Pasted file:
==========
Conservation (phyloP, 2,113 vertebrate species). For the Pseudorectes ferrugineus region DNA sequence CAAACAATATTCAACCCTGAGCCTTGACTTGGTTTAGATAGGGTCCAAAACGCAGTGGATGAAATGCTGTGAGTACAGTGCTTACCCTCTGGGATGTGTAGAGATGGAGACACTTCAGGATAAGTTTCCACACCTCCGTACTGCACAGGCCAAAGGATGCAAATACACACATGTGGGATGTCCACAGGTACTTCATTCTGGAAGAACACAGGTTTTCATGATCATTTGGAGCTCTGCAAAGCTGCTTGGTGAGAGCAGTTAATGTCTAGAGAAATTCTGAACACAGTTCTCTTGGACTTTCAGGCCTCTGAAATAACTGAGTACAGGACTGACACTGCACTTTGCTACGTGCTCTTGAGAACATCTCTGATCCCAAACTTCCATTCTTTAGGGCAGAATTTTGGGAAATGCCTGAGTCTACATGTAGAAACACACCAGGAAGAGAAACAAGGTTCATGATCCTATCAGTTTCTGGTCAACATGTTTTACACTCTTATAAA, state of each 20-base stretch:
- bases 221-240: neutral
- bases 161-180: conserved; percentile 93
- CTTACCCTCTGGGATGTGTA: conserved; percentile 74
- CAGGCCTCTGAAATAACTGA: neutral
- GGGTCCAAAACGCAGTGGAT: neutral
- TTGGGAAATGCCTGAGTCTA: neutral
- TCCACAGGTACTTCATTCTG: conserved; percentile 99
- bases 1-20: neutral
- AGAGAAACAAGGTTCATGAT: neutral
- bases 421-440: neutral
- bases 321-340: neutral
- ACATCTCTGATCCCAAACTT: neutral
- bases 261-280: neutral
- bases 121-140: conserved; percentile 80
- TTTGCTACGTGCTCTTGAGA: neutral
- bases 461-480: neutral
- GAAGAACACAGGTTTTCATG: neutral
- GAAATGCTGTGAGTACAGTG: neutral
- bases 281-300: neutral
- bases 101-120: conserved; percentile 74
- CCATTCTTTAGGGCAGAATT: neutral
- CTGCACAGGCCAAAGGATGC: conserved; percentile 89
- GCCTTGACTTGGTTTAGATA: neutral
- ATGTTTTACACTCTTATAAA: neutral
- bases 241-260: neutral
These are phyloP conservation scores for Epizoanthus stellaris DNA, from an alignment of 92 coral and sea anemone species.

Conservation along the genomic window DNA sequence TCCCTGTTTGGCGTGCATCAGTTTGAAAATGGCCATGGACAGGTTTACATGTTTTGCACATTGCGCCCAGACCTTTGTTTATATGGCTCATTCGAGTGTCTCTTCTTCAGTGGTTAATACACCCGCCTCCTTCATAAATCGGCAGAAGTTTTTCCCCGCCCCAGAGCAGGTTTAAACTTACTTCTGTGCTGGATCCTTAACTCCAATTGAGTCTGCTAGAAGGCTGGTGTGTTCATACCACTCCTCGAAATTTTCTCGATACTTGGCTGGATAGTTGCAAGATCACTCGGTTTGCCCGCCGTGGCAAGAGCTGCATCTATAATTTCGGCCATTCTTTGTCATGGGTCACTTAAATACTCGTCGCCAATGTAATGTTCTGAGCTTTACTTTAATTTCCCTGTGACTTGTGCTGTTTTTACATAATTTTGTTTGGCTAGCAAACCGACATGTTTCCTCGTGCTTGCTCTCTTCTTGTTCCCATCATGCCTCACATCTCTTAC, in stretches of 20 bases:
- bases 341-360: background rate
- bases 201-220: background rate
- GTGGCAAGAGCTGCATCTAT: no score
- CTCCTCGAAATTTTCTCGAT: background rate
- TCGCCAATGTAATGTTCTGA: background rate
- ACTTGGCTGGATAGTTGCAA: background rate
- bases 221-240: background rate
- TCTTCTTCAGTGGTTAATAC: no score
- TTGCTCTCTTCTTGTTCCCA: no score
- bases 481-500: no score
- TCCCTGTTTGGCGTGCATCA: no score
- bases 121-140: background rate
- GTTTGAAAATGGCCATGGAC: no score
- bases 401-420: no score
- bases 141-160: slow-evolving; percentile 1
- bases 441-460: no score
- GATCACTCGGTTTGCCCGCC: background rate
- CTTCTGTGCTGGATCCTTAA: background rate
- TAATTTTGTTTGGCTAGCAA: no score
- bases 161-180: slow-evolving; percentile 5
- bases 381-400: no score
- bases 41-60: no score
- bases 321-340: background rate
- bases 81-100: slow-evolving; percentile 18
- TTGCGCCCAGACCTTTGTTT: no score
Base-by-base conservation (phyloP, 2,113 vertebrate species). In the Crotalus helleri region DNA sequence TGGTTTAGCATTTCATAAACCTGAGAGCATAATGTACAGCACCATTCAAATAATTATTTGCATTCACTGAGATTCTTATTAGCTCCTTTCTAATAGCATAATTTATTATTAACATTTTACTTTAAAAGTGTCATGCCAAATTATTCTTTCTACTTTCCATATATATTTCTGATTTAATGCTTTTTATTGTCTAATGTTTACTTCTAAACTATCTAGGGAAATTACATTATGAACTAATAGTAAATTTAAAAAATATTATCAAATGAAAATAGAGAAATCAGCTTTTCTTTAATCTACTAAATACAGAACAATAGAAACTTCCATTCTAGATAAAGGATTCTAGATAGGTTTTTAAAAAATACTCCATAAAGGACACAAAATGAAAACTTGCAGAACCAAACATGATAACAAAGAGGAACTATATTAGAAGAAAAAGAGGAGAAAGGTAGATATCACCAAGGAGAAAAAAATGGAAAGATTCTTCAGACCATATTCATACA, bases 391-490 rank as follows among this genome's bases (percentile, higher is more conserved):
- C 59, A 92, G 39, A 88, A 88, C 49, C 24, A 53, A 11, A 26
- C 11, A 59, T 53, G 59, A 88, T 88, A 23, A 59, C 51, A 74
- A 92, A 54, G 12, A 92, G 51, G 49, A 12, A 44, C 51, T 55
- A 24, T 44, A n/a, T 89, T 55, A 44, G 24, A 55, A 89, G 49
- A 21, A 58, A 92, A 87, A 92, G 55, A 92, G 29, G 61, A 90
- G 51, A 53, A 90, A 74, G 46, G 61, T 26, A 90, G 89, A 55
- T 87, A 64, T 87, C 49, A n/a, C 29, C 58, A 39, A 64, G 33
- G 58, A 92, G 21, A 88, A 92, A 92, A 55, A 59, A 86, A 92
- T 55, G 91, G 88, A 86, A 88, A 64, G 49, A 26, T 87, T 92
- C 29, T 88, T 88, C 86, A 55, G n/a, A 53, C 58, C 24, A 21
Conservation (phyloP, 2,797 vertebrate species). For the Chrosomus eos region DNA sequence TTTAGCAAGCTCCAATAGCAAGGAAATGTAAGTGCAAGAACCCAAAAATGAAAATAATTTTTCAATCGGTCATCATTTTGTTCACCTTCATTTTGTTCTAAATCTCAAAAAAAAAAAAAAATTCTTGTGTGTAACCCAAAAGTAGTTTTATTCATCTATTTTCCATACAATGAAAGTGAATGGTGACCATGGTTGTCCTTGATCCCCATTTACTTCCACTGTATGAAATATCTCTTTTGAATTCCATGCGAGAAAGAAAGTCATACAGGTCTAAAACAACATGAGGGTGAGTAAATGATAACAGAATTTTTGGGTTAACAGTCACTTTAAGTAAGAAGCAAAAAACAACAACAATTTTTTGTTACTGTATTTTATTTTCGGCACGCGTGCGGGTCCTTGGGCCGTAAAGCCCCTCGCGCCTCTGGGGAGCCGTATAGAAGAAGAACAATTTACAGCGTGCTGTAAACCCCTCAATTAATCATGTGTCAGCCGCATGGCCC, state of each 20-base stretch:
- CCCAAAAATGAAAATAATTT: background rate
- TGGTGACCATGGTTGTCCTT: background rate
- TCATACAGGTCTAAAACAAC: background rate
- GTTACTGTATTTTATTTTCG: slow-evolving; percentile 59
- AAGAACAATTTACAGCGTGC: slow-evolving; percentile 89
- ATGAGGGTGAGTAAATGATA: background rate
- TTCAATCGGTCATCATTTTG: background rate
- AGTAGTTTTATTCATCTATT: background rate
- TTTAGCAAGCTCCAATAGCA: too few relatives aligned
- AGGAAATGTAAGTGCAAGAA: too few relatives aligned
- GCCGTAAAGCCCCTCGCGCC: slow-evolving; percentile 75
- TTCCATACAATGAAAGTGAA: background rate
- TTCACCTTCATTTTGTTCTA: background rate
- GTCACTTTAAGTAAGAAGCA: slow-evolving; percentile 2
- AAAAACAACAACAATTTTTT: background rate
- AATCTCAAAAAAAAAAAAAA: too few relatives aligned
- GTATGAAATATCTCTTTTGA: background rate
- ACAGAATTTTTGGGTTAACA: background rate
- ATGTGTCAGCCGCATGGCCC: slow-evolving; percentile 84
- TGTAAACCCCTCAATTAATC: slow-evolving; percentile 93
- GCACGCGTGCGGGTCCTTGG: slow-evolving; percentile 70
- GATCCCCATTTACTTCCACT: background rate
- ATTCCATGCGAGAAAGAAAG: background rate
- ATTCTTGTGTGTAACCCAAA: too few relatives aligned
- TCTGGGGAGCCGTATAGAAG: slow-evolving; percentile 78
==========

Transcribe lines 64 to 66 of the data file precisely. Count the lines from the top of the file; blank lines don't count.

- C 29, T 88, T 88, C 86, A 55, G n/a, A 53, C 58, C 24, A 21
Conservation (phyloP, 2,797 vertebrate species). For the Chrosomus eos region DNA sequence TTTAGCAAGCTCCAATAGCAAGGAAATGTAAGTGCAAGAACCCAAAAATGAAAATAATTTTTCAATCGGTCATCATTTTGTTCACCTTCATTTTGTTCTAAATCTCAAAAAAAAAAAAAAATTCTTGTGTGTAACCCAAAAGTAGTTTTATTCATCTATTTTCCATACAATGAAAGTGAATGGTGACCATGGTTGTCCTTGATCCCCATTTACTTCCACTGTATGAAATATCTCTTTTGAATTCCATGCGAGAAAGAAAGTCATACAGGTCTAAAACAACATGAGGGTGAGTAAATGATAACAGAATTTTTGGGTTAACAGTCACTTTAAGTAAGAAGCAAAAAACAACAACAATTTTTTGTTACTGTATTTTATTTTCGGCACGCGTGCGGGTCCTTGGGCCGTAAAGCCCCTCGCGCCTCTGGGGAGCCGTATAGAAGAAGAACAATTTACAGCGTGCTGTAAACCCCTCAATTAATCATGTGTCAGCCGCATGGCCC, state of each 20-base stretch:
- CCCAAAAATGAAAATAATTT: background rate